The core skill of values is value comparison.
In order to create convincing values our pictures, we need to be able to judge whether a given value in one part of the picture should lighter or darker than another, and by how much.
We also need to be able to accurately judge the values we see.
With practice, these judgements can become largely automatic. It takes time to get to that stage, or course. But it can certainly be achieved, and the most effective way to get there is to develop your skill at value comparison.
That’s just what this exercise is about.
What you need:
You need very little in the way of materials for this exercise:
- A sheet of ordinary sketchpad paper (I use Cansons recycled sketchpads)
- A range of graphite pencils: 2H, B and 4B will be sufficient for most values. 8 or 9B will let you go a little darker.
- A piece of black or grey card about three inches across each side with a hole cut in the middle
- A value to attempt to match – I’d recommend something flat, matt finish, and low chroma (near to grey) to start with.
How to do it:
Step One: Isolate the value to be matched
First, draw out a square about an inch across on a sheet of sketch pad paper. This is where we’ll draw our value swatch.
Now place the piece of card with a hole in it (we’ll call it a viewfinder) on the surface you’re going to match the value of. For this exercise, I’m trying to match the value of a sketch pad cover. I’ve chosen this because it’s almost grey – a very low chroma colour. I suggest you do the same to begin with, because high chroma colours are much harder to find the value of.
Place your sheet of paper with the square you’ve drawn so that the edge of the paper overlaps the hole in the viewfinder. Now you can compare the value you’re trying to match with the value of your paper.
Obviously, at this point, the value of the paper is much lighter than the value of the sketch pad cover.
Step Two: Estimate the value
Take the paper away from the viewfinder and lay it flat. Now take a pencil and try to fill in the square to the same value as the value you’re trying to match.
Do this carefully, don’t rush. Try to get your value square as even as possible.
For all except darker values, you’re better off using harder pencils until you find you can’t get the value dark enough. You’ll get a much smoother result this way. In the picture below, I’ve used only a 2H pencil.
Once you’ve filled the square, lay it over the viewfinder again and compare the value.
This is where the real meat of this exercise happens. This is where you start to stretch your skill at value comparison – by repeatedly comparing the value you’ve got the value you’re trying to match.
Look at your value, and decide whether it’s lighter or darker than the value you’re trying to match.
In the example above, it’s slightly lighter. So I’ll draw another square and try again:
The closer you get, the harder it is to judge. It’s the act of judging and comparing that stretches your sensitivity to value and you’re ability to correctly judge a given value.
If you find this exercise hard – that’s good, it’s supposed to be hard! With time and practice, it will get easier. Right at the beginning, when it’s the most difficult, is when you make the most improvement.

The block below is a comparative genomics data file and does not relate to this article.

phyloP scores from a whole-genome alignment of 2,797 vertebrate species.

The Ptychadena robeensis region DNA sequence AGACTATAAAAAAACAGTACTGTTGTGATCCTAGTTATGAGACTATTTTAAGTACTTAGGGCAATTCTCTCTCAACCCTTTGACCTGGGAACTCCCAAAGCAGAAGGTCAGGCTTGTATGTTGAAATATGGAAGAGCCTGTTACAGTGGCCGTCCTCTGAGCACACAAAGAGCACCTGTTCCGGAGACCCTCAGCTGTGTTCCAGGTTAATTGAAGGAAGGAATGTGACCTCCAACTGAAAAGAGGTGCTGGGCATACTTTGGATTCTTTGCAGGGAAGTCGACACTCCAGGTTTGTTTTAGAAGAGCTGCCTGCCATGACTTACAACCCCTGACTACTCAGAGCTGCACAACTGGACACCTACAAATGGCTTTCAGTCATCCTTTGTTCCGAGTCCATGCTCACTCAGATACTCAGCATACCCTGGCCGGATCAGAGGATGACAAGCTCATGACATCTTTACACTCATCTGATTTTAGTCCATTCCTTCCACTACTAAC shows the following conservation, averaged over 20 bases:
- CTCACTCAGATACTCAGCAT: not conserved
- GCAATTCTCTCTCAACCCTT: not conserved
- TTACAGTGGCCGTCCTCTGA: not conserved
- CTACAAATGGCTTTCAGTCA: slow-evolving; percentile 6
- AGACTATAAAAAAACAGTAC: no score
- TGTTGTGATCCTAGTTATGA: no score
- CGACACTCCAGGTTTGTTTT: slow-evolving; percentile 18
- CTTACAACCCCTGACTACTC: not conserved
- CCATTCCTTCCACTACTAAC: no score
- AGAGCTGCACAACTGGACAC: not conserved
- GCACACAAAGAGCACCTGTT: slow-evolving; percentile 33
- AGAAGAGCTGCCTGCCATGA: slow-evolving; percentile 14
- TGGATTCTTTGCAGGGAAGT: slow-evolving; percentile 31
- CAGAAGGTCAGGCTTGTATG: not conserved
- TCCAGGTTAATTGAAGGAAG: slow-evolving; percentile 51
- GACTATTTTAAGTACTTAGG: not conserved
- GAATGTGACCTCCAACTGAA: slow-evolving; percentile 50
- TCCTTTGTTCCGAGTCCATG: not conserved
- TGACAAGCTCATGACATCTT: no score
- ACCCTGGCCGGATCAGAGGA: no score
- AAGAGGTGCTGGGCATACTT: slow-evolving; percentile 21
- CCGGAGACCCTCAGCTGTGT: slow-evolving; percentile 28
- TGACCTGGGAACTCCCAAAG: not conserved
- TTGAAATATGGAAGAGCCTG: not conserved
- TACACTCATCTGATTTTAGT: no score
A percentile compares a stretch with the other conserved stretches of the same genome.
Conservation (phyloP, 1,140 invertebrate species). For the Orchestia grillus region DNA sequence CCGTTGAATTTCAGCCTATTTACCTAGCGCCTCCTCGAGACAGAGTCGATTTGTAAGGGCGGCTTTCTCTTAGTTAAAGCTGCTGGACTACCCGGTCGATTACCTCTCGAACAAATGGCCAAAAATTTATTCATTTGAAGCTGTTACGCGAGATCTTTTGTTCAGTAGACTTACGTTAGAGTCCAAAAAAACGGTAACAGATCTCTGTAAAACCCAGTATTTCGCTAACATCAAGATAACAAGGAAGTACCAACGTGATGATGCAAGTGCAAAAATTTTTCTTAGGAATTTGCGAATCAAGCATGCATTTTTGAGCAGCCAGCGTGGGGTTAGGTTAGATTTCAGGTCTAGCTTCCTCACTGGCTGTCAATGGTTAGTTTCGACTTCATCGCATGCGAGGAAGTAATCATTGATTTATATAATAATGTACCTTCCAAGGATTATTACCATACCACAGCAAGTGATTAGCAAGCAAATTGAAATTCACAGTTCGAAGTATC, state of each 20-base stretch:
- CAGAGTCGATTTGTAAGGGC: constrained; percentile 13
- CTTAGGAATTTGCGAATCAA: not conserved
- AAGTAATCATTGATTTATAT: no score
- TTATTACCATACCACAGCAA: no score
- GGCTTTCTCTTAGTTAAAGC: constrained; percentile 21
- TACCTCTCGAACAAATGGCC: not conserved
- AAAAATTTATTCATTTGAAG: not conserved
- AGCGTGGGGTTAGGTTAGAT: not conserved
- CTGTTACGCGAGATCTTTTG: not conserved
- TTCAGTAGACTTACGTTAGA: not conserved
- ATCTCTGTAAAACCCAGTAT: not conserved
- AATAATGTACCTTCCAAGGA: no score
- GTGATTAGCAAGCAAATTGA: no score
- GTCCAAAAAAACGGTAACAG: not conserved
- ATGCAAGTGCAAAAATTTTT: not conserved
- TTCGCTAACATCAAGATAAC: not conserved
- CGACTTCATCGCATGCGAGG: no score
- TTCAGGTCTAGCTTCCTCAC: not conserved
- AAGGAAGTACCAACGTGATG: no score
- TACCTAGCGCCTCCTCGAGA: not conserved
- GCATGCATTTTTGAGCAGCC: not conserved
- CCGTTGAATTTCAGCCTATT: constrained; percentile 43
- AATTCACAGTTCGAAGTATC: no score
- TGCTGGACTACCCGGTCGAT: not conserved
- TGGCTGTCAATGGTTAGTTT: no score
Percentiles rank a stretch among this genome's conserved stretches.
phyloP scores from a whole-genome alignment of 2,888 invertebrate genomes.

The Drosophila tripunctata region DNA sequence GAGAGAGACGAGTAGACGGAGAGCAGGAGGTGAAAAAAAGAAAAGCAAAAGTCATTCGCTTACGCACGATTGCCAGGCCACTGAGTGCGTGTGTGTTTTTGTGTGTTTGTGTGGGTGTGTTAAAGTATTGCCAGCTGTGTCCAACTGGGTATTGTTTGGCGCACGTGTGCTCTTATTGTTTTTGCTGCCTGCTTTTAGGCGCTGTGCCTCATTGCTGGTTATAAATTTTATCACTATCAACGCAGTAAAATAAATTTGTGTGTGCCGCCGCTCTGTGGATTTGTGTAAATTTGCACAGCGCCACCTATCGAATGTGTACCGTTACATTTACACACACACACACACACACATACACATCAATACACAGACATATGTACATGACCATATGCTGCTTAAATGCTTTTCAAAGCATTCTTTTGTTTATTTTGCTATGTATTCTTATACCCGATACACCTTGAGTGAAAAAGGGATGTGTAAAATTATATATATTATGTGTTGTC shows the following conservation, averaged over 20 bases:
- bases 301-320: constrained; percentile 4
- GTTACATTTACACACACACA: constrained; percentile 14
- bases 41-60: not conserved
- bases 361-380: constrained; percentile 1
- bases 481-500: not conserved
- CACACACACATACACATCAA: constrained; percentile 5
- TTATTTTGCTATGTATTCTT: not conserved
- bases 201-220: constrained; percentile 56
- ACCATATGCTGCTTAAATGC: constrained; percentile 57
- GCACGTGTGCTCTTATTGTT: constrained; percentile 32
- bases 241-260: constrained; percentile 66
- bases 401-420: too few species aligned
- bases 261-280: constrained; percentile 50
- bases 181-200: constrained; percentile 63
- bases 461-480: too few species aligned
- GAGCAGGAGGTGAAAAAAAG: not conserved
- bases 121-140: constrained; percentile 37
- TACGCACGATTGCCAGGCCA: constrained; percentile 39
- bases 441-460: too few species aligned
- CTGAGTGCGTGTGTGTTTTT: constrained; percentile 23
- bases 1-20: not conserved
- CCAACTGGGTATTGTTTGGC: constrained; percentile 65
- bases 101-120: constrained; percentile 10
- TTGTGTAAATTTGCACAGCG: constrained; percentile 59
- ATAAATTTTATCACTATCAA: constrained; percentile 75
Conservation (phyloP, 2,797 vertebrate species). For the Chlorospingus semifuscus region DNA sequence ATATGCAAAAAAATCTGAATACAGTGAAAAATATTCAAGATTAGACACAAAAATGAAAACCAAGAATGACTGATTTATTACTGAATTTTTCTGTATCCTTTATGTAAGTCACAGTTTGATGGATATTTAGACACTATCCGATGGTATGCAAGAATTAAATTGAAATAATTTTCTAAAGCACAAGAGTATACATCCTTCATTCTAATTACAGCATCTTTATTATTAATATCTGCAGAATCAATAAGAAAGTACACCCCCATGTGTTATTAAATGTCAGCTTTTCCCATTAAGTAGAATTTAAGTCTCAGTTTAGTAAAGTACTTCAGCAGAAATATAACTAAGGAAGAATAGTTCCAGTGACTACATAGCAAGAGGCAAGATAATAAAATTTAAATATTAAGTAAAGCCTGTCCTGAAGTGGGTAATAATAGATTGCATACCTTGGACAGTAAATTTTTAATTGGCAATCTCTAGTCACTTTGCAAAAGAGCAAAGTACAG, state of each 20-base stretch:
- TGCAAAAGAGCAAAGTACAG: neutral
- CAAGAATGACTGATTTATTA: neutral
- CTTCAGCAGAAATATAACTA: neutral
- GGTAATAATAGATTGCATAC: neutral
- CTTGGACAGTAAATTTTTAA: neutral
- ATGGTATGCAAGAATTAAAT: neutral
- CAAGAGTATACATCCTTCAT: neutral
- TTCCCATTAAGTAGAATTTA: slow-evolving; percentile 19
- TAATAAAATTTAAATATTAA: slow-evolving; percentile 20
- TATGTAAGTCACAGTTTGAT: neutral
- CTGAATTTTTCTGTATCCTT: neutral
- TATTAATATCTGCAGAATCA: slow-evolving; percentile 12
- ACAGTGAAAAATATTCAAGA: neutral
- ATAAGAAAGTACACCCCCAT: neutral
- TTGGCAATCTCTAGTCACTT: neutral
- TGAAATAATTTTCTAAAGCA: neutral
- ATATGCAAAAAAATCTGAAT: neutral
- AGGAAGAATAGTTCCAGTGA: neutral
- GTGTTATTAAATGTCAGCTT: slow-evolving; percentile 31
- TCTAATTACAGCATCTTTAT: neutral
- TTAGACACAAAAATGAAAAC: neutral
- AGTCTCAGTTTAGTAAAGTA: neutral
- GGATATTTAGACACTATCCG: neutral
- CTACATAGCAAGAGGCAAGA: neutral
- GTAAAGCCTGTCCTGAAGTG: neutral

Although the value above looks fairly close, If I isolate just the two values in the photo you’ll be able to see the difference between them more clearly:
My value is still much lighter than the one I’m trying to match. A good way to compare values more effectively is to throw your eyes out of focus or squint.
At this point I used a B pencil to darken the value a little further. Here’s attempt number three:
This is much closer. At this point I stopped. Lets look at the value comparison close up:
Even though I thought I’d got it very close, my value is still lighter!
Here’s another attempt, matching the value of the background of a book cover. This time the colour has a little more chroma, so it will be harder to match:
The paper is hardly any lighter than the value I’m trying to match, so just a whisper of 2H pencil should be enough to match it:
Not bad, but let’s see close up:
It looks pretty good here, but the real test is to look at it in grey-scale (I did this in photoshop):
As you can see, this is still a shade too light. In fact, this is very common – we often tend to estimate values as too light, more often that too dark. It’s a good illustration of how even low chroma colours can make it difficult to judge value – and why this is such an important skill to practise.
Do this repeatedly with various values, gradually increasing the chroma (brightness, or intensity) of the colours you try to match. If you’ve got a way to take digital photos and make a grey-scale version of your attempts, that will be a great check to see how well you’re doing. Be prepared, it’s a harsh critic! But the feedback is excellent, and will help you improve.
This exercise may seem very divorced from what you do when you paint or draw, but actually it’s at the heart of it. By stretching this skill until it becomes automatic, you’ll naturally find yourself producing better value relationships in your work – without having to think about it. But it does take practice to get to that point.